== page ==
About one in every 12 Iowans has asthma and winter can be the worst season for many sufferers, as simply breathing cold air can trigger an asthma attack. Being cooped up indoors can be difficult too, with exposure to triggers like pet dander and smoke.
Allergist Dr. David Slade offers tips on keeping your asthma symptoms in check.
“If at all possible, try not to use or be around things like wood-burning stoves, even kerosene heaters or fireplaces, just to avoid the strong odors or chemicals they that they produce,” Slade says. “It’s also important to avoid things like irritating sprays, hairspray, indoor air fresheners.”
Slade says there are ways other actions you — and others — can take to better cope.
“Ask your family members to try to limit their use of perfumes or anything with a strong scent,” he says. “The most important thing is that if you have asthma and you smoke, the best thing you can do is quit and ask people not to smoke around you.”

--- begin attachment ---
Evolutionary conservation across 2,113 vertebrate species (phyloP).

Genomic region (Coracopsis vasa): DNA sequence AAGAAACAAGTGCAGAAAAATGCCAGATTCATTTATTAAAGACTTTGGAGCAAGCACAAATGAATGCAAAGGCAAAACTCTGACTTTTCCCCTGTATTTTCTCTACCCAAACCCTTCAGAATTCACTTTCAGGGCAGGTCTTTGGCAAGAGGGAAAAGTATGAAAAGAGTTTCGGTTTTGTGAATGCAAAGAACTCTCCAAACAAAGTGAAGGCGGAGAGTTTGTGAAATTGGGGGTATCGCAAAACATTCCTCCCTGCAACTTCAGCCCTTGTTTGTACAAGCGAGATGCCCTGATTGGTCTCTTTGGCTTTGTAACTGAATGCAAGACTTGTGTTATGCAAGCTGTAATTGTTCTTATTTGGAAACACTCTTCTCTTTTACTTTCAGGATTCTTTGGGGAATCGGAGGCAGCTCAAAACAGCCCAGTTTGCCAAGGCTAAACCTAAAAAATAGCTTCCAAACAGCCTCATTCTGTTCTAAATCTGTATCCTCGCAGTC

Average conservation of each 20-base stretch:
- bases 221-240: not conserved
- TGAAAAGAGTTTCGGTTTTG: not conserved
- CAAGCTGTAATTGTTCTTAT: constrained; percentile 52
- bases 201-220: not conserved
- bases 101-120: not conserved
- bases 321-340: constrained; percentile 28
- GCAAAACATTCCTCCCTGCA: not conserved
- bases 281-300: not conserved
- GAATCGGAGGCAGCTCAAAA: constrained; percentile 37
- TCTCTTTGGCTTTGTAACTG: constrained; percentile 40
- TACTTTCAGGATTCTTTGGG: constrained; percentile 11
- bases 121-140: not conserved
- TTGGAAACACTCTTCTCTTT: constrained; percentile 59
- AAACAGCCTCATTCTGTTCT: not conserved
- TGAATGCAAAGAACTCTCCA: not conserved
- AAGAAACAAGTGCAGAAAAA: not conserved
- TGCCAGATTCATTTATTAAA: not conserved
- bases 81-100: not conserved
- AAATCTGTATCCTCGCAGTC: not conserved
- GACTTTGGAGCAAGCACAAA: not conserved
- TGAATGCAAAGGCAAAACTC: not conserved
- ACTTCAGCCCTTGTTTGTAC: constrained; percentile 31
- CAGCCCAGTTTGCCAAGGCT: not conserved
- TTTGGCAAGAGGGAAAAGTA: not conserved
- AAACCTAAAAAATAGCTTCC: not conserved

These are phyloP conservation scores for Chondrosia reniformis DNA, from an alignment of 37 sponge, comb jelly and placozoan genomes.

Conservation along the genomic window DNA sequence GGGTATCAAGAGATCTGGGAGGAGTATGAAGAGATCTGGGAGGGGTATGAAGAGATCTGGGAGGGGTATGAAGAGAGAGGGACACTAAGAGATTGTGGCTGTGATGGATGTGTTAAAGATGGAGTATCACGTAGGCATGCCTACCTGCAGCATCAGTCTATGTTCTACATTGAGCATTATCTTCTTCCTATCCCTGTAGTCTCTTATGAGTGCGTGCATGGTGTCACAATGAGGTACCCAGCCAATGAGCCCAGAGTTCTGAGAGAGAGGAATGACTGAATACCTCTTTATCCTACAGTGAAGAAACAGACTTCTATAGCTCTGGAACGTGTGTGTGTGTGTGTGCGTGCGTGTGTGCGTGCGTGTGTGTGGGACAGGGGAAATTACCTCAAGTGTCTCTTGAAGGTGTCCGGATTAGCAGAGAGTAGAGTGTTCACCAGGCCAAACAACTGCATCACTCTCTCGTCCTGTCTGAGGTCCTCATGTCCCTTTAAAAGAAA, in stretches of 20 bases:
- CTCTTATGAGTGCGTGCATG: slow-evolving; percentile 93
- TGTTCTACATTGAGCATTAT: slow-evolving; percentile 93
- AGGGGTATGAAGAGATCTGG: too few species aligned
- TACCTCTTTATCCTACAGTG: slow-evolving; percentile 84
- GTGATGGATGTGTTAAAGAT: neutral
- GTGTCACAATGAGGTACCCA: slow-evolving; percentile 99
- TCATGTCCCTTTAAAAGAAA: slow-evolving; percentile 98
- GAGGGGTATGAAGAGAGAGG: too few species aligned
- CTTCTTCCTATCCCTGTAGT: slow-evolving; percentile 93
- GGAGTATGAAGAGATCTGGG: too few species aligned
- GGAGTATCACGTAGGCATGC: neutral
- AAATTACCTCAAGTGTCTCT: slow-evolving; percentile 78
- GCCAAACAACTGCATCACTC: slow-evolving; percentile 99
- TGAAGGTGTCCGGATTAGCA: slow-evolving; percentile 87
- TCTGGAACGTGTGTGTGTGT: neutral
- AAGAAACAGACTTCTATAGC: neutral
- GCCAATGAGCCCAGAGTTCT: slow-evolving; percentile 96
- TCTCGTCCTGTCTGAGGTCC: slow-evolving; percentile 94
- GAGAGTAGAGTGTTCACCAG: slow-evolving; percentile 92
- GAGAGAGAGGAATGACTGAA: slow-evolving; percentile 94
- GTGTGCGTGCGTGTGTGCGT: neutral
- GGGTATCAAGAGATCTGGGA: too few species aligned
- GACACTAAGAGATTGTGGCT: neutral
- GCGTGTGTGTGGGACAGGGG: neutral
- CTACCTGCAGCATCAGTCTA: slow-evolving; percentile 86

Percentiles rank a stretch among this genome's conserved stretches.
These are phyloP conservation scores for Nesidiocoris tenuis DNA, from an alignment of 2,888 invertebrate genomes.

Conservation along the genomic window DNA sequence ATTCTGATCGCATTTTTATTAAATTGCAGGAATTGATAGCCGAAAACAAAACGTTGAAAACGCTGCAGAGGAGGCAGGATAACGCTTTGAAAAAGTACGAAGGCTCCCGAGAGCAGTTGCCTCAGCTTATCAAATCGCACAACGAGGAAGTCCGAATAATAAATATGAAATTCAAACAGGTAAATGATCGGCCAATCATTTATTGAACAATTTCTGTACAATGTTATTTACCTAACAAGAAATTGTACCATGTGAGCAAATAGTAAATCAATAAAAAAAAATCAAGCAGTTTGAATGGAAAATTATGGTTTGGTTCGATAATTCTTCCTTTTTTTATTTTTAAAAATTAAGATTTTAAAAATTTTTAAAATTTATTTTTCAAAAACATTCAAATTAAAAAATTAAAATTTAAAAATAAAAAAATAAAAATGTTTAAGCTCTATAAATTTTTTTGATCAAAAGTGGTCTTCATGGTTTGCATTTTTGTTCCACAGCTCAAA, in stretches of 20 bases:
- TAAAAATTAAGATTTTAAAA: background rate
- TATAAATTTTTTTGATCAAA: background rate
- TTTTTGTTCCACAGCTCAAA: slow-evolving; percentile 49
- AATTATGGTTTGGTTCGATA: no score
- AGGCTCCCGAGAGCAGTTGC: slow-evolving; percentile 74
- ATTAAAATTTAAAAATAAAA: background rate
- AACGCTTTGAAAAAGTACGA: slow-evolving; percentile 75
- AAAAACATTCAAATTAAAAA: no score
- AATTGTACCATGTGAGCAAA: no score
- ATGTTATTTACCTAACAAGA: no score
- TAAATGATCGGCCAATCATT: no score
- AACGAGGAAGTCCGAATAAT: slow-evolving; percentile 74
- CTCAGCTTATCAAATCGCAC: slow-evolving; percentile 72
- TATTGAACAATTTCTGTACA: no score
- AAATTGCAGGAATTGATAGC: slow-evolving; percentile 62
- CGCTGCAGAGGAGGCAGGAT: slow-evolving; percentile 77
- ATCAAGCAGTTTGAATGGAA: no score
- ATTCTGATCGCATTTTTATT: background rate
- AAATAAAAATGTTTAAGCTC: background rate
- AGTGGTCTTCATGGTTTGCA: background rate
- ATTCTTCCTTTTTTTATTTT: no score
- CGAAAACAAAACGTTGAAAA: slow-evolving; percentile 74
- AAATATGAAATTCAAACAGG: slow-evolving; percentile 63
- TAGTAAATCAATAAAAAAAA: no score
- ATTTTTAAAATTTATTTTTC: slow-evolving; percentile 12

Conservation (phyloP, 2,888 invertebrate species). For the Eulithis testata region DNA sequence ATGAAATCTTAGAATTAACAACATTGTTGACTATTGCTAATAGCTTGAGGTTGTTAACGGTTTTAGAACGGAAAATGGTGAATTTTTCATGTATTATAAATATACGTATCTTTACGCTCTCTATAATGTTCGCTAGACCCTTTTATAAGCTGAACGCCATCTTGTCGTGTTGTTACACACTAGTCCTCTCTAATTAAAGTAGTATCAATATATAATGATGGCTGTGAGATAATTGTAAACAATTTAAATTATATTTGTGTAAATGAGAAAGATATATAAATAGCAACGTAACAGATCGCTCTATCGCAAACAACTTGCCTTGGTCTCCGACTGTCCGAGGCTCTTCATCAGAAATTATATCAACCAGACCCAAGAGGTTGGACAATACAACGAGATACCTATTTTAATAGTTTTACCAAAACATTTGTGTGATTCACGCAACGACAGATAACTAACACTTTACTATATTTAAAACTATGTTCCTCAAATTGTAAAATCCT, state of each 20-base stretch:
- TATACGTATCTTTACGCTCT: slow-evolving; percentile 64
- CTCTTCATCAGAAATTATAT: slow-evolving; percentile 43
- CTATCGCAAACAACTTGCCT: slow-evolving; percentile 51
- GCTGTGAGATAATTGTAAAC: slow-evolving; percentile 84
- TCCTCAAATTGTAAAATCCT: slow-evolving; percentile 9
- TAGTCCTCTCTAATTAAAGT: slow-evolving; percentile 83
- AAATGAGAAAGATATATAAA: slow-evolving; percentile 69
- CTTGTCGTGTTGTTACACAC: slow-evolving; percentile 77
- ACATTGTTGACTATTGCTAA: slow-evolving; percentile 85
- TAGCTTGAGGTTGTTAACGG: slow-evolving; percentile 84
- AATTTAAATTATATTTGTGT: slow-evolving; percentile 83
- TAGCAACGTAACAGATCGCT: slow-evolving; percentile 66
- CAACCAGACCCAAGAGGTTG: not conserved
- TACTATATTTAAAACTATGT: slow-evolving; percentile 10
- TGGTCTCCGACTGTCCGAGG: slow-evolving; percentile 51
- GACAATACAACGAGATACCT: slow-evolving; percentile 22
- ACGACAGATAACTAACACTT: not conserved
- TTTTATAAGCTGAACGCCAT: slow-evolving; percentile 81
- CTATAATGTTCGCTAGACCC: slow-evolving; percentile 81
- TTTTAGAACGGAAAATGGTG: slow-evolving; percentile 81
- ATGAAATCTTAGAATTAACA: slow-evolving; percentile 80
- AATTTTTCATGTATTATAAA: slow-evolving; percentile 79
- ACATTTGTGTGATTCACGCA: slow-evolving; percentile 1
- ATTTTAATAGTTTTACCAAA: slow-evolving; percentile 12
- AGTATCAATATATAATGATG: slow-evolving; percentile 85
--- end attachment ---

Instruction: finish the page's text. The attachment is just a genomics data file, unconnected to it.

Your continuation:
If you’ve been inside where it’s warm, simply going outside and having the super-cold air hit your lungs could bring on an episode. Slade says it’s important to cover your nose and mouth with a scarf when you’re outdoors, especially on very cold, windy days.
“If you’re thinking of fun things to do outside this winter, try to plan them when you’ll have the least exposure to your asthma triggers,” Slade says. “Keep an eye on the weather so that you can monitor your asthma by tracking days that symptoms most occur.”
Also, he says to talk with your doctor on developing a plan that really keeps your symptoms under control and establish a routine that works best for you.